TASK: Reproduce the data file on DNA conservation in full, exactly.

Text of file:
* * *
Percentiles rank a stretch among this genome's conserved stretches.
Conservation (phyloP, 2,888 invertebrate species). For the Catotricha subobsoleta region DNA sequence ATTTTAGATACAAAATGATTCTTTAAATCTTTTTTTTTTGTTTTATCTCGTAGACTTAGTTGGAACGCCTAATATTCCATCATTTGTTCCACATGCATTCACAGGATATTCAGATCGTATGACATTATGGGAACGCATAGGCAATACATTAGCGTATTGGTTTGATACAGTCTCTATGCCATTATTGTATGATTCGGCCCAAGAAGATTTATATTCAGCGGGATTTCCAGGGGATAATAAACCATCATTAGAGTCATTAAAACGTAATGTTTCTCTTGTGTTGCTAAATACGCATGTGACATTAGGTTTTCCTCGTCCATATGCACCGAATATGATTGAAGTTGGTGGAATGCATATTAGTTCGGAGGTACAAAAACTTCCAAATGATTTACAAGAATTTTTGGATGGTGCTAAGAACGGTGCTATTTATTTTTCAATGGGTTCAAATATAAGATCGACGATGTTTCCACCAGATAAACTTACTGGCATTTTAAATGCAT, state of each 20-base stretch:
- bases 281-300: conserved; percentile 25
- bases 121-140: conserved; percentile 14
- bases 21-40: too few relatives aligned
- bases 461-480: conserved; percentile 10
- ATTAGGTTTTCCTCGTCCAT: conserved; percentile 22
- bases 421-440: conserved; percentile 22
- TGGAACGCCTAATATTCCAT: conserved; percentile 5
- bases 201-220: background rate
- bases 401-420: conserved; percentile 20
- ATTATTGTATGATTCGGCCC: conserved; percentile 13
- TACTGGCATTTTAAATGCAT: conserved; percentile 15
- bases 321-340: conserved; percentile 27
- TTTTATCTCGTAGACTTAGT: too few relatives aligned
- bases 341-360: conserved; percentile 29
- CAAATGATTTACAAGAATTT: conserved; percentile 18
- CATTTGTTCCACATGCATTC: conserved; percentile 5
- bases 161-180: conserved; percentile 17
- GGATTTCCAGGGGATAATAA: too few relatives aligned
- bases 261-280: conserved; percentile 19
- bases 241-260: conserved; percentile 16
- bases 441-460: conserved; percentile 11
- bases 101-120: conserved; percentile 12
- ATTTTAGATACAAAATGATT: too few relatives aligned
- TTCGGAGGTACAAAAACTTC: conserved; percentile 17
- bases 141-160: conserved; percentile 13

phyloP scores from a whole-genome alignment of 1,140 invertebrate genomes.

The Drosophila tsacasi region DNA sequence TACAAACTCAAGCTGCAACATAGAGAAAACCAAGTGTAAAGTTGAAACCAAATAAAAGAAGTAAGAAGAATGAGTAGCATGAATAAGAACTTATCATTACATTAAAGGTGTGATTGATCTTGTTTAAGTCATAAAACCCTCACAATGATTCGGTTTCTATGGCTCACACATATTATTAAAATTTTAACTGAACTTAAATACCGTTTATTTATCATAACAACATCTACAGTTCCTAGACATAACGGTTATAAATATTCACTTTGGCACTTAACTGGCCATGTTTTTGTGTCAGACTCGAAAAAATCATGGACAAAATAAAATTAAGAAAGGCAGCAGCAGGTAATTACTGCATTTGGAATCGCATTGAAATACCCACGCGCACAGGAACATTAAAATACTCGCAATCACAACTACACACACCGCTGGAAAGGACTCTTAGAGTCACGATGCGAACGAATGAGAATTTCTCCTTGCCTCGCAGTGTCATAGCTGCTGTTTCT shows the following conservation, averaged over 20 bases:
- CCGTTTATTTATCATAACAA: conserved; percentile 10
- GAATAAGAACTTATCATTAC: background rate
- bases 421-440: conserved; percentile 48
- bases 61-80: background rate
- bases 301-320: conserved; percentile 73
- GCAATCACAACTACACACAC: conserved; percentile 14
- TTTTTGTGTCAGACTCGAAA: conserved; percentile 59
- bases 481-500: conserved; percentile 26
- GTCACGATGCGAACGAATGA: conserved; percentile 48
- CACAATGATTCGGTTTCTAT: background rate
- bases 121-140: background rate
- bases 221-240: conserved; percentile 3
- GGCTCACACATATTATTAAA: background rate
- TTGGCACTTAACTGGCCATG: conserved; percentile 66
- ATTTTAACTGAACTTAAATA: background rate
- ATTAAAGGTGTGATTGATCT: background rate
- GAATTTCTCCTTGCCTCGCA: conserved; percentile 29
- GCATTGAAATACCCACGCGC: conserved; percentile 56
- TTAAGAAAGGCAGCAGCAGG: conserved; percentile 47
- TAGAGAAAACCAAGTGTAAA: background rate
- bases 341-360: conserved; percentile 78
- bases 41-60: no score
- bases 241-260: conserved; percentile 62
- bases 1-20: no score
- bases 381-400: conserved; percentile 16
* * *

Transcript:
Percentiles rank a stretch among this genome's conserved stretches.
Conservation (phyloP, 2,888 invertebrate species). For the Catotricha subobsoleta region DNA sequence ATTTTAGATACAAAATGATTCTTTAAATCTTTTTTTTTTGTTTTATCTCGTAGACTTAGTTGGAACGCCTAATATTCCATCATTTGTTCCACATGCATTCACAGGATATTCAGATCGTATGACATTATGGGAACGCATAGGCAATACATTAGCGTATTGGTTTGATACAGTCTCTATGCCATTATTGTATGATTCGGCCCAAGAAGATTTATATTCAGCGGGATTTCCAGGGGATAATAAACCATCATTAGAGTCATTAAAACGTAATGTTTCTCTTGTGTTGCTAAATACGCATGTGACATTAGGTTTTCCTCGTCCATATGCACCGAATATGATTGAAGTTGGTGGAATGCATATTAGTTCGGAGGTACAAAAACTTCCAAATGATTTACAAGAATTTTTGGATGGTGCTAAGAACGGTGCTATTTATTTTTCAATGGGTTCAAATATAAGATCGACGATGTTTCCACCAGATAAACTTACTGGCATTTTAAATGCAT, state of each 20-base stretch:
- bases 281-300: conserved; percentile 25
- bases 121-140: conserved; percentile 14
- bases 21-40: too few relatives aligned
- bases 461-480: conserved; percentile 10
- ATTAGGTTTTCCTCGTCCAT: conserved; percentile 22
- bases 421-440: conserved; percentile 22
- TGGAACGCCTAATATTCCAT: conserved; percentile 5
- bases 201-220: background rate
- bases 401-420: conserved; percentile 20
- ATTATTGTATGATTCGGCCC: conserved; percentile 13
- TACTGGCATTTTAAATGCAT: conserved; percentile 15
- bases 321-340: conserved; percentile 27
- TTTTATCTCGTAGACTTAGT: too few relatives aligned
- bases 341-360: conserved; percentile 29
- CAAATGATTTACAAGAATTT: conserved; percentile 18
- CATTTGTTCCACATGCATTC: conserved; percentile 5
- bases 161-180: conserved; percentile 17
- GGATTTCCAGGGGATAATAA: too few relatives aligned
- bases 261-280: conserved; percentile 19
- bases 241-260: conserved; percentile 16
- bases 441-460: conserved; percentile 11
- bases 101-120: conserved; percentile 12
- ATTTTAGATACAAAATGATT: too few relatives aligned
- TTCGGAGGTACAAAAACTTC: conserved; percentile 17
- bases 141-160: conserved; percentile 13

phyloP scores from a whole-genome alignment of 1,140 invertebrate genomes.

The Drosophila tsacasi region DNA sequence TACAAACTCAAGCTGCAACATAGAGAAAACCAAGTGTAAAGTTGAAACCAAATAAAAGAAGTAAGAAGAATGAGTAGCATGAATAAGAACTTATCATTACATTAAAGGTGTGATTGATCTTGTTTAAGTCATAAAACCCTCACAATGATTCGGTTTCTATGGCTCACACATATTATTAAAATTTTAACTGAACTTAAATACCGTTTATTTATCATAACAACATCTACAGTTCCTAGACATAACGGTTATAAATATTCACTTTGGCACTTAACTGGCCATGTTTTTGTGTCAGACTCGAAAAAATCATGGACAAAATAAAATTAAGAAAGGCAGCAGCAGGTAATTACTGCATTTGGAATCGCATTGAAATACCCACGCGCACAGGAACATTAAAATACTCGCAATCACAACTACACACACCGCTGGAAAGGACTCTTAGAGTCACGATGCGAACGAATGAGAATTTCTCCTTGCCTCGCAGTGTCATAGCTGCTGTTTCT shows the following conservation, averaged over 20 bases:
- CCGTTTATTTATCATAACAA: conserved; percentile 10
- GAATAAGAACTTATCATTAC: background rate
- bases 421-440: conserved; percentile 48
- bases 61-80: background rate
- bases 301-320: conserved; percentile 73
- GCAATCACAACTACACACAC: conserved; percentile 14
- TTTTTGTGTCAGACTCGAAA: conserved; percentile 59
- bases 481-500: conserved; percentile 26
- GTCACGATGCGAACGAATGA: conserved; percentile 48
- CACAATGATTCGGTTTCTAT: background rate
- bases 121-140: background rate
- bases 221-240: conserved; percentile 3
- GGCTCACACATATTATTAAA: background rate
- TTGGCACTTAACTGGCCATG: conserved; percentile 66
- ATTTTAACTGAACTTAAATA: background rate
- ATTAAAGGTGTGATTGATCT: background rate
- GAATTTCTCCTTGCCTCGCA: conserved; percentile 29
- GCATTGAAATACCCACGCGC: conserved; percentile 56
- TTAAGAAAGGCAGCAGCAGG: conserved; percentile 47
- TAGAGAAAACCAAGTGTAAA: background rate
- bases 341-360: conserved; percentile 78
- bases 41-60: no score
- bases 241-260: conserved; percentile 62
- bases 1-20: no score
- bases 381-400: conserved; percentile 16